Data Streaming Platform Using Kafka, Kubernetes, MongoDB, InfluxDB and Grafana. Part 1

Harsh Dhillon
4 min readOct 14, 2020

I am building a data streaming platform for a visual effects production company. This article will follow my current architecture for the platform.

Goal : Visualize the render jobs being spooled on our render farm to analyze which shows are taking up the most resources and allocate them appropriately.

This architecture can be divided into 4 key parts,

  1. Capture raw sensor data stream.
  2. Source and Process the data stream in Apache Kafka.
  3. Store the stream in a timeseries database.
  4. Visualize the stored stream in a dashboard.

All our application containers will be deployed and orchestrated using Kubernetes for scalability and fault tolerance. The entire pipeline is built using microservices and open source software.

My kubernetes cluster has 3 worker nodes and 1 tainted Master node as follows,

1. Capture raw sensor data stream

To store the raw sensor data from the render farm server, I used MongoDB which is an open-source NoSQL database. One of the key reasons to choose MongoDB was its ability to store raw JSON like documents without any schema definition requirements.

To install MongoDB I used the official bitnami helm chart :

If you are deploying the applications in on-prem environments, you will need to host your own image registry and edit the repository location for the images in the chart.

Use LoadBalancer or NodePort service type to make the database accessible from outside the kubernetes cluster. By default the chart is deployed with the LoadBalancer service type.

If you need more information about services, visit this link.

My services look like this,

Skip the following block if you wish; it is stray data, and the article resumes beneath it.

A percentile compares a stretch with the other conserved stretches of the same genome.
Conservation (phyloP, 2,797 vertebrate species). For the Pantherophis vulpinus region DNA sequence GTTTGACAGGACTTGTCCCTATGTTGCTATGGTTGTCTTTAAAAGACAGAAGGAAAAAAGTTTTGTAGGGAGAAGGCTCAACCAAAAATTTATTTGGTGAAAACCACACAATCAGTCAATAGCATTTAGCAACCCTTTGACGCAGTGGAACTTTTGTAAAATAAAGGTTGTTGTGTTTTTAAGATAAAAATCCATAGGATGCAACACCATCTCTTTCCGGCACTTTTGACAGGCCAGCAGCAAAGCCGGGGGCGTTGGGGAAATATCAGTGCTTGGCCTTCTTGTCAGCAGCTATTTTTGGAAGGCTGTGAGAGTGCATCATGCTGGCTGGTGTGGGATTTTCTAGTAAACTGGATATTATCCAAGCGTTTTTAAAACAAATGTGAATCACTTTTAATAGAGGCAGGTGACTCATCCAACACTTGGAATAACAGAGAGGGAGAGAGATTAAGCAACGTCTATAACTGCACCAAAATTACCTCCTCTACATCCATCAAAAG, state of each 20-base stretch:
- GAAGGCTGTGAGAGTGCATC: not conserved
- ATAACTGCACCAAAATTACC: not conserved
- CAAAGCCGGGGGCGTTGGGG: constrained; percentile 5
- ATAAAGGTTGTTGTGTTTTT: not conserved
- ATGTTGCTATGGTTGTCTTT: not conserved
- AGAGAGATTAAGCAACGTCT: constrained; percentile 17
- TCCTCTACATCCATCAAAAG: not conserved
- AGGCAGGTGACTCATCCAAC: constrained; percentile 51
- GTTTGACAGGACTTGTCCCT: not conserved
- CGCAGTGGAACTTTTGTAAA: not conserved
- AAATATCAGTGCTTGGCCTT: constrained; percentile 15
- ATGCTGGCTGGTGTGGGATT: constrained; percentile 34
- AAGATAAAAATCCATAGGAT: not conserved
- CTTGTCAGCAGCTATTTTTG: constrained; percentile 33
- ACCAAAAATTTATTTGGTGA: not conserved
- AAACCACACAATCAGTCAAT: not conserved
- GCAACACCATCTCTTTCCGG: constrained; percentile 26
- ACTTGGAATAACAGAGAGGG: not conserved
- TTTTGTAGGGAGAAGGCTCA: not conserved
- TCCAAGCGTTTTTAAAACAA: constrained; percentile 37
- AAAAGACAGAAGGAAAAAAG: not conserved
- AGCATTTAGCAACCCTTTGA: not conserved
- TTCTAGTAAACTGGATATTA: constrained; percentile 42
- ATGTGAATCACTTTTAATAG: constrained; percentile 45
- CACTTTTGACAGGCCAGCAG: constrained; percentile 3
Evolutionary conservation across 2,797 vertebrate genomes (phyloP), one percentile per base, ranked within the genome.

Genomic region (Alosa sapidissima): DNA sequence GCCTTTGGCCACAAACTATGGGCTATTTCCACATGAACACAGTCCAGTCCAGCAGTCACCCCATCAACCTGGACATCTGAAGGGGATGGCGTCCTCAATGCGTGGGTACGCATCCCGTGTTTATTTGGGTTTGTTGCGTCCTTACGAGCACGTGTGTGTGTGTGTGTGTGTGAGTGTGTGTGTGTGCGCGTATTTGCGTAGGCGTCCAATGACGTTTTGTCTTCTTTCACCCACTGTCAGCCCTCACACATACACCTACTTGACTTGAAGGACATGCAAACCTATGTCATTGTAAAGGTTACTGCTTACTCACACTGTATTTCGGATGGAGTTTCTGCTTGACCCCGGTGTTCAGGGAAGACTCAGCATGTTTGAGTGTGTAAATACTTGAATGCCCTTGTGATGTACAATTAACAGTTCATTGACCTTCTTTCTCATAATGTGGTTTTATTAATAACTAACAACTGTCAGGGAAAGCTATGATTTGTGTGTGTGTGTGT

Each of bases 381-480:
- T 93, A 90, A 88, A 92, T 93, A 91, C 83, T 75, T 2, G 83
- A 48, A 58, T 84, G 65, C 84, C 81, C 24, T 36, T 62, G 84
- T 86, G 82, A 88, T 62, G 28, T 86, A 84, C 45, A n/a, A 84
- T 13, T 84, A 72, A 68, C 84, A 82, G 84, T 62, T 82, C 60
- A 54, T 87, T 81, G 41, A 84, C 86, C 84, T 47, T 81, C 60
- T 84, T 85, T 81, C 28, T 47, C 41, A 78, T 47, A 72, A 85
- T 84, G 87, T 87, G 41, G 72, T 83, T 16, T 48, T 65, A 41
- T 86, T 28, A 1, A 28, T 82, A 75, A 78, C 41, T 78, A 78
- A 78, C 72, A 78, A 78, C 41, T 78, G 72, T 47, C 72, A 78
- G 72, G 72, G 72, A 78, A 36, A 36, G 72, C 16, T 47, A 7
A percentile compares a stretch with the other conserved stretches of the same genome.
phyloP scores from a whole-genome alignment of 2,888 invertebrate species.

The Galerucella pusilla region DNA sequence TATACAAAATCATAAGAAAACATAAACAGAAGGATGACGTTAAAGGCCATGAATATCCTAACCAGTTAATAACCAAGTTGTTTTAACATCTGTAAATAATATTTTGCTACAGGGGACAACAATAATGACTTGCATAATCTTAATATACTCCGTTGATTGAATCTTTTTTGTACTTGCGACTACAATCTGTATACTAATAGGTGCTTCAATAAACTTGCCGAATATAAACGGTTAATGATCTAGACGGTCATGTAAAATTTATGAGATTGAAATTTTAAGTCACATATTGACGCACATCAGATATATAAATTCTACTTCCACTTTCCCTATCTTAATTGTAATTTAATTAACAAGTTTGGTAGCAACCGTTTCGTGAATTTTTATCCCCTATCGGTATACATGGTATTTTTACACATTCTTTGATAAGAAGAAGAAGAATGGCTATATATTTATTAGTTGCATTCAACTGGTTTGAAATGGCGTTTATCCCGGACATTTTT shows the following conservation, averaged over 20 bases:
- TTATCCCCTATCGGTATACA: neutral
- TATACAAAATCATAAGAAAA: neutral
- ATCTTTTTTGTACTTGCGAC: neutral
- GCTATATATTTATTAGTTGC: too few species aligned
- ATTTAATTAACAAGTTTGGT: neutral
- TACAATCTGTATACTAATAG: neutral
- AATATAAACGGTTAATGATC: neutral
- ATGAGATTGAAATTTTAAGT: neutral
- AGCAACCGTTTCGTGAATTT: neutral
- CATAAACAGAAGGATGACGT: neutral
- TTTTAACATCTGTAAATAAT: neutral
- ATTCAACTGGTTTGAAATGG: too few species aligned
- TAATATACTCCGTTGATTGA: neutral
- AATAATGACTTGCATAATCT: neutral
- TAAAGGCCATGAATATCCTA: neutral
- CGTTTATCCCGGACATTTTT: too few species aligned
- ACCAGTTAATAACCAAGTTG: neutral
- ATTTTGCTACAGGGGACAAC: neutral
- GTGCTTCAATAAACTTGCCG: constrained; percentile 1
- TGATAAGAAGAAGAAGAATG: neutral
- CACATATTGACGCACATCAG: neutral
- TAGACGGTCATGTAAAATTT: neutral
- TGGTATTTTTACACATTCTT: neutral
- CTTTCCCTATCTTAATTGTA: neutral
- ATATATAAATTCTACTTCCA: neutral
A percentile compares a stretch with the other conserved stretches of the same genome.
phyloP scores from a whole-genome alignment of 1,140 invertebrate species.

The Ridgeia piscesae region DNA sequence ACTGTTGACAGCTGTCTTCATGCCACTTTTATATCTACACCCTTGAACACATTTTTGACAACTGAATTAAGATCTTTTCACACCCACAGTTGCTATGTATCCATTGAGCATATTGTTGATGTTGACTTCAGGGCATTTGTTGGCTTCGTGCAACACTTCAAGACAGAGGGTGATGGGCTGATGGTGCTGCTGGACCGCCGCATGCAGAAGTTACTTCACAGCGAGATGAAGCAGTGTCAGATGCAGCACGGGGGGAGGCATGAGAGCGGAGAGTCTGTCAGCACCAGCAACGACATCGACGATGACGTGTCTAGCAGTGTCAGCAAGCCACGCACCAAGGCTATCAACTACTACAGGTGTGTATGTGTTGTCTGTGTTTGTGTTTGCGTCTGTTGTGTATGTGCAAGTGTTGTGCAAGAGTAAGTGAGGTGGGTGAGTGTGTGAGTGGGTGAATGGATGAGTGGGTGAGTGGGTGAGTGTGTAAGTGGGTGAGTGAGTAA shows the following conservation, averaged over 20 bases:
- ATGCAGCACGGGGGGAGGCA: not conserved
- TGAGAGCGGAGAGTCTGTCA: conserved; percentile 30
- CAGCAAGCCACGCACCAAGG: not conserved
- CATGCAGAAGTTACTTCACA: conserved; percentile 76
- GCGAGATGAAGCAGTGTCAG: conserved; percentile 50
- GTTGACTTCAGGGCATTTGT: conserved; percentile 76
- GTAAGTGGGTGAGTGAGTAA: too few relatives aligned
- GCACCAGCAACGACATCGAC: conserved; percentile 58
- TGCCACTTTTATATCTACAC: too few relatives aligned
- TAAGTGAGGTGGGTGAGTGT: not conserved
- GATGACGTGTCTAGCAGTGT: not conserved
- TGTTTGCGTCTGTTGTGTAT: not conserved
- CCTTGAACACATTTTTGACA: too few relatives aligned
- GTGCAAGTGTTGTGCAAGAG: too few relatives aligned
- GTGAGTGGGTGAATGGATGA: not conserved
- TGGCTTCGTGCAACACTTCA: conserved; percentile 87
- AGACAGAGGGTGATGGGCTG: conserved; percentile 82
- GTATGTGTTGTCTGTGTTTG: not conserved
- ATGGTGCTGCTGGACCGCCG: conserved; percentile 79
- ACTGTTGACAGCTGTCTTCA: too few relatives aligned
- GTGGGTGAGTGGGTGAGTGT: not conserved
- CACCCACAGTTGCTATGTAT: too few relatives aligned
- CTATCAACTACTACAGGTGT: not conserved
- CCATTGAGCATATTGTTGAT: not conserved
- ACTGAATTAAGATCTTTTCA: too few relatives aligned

The basic example script to send JSON formatted payload messages to MongoDB using pymongo client is as follows,

This will create a DB named test, with a collection named data which will hold the sent JSON message payload.

2. Source and Process the data stream in Apache Kafka.

With the messages being stored in the DB collection, now we need to procure those messages and send them to Kafka which is our chosen distributed streaming platform. Kafka is an open-source, distributed event streaming platform. One of the key utility of Kafka is its high fault tolerance and the ability to scale horizontally.

Internal workings of Kafka are well documented. In this article we are only focusing on Kafka-Connect and KSQL Server.

To deploy Kafka on kubernetes I used the official confluent platform helm chart.

To source the messages being stored in the MongoDB instances into Kafka, we are using Kafka-Connect which can connect with a variety of different databases and file types to either source or sink the stream data.

For this base-pipeline we are using the open source MongoDB Source Connectors.

The service environment for Kafka is as follows,

To submit a Kafka-Connect job, we will use the cluster IP of the Kafka-Connect to PUT a JSON config file to create a source job.

Robin Moffatt writes the best material on Kafka and its internal workings. This article is very thorough and will give you insight into converters and schemas.

My configuration looks like this,

Once the configuration file goes through, check the topic list. There will be a new mongo source topic if everything made connection correctly.

If you face any issues in this part, what helps is reading the Kafka-Connect logs which will pinpoint the exact problem. Read the documentation for more configurations that are available for this connector and which can help your particular project.

You can use kafka-console-consumer binary which comes with the downloads package to print and see the messages as they are populated.

My console results look like this,

The messages are in raw format and would need some massaging before they can sink in Influx to build a real-time visualization dashboard in Grafana.

In Part-2 we will further delve into the KSQL processing and sinking the messages into InfluxDB using free to use connectors.

Have a good one out there and take care!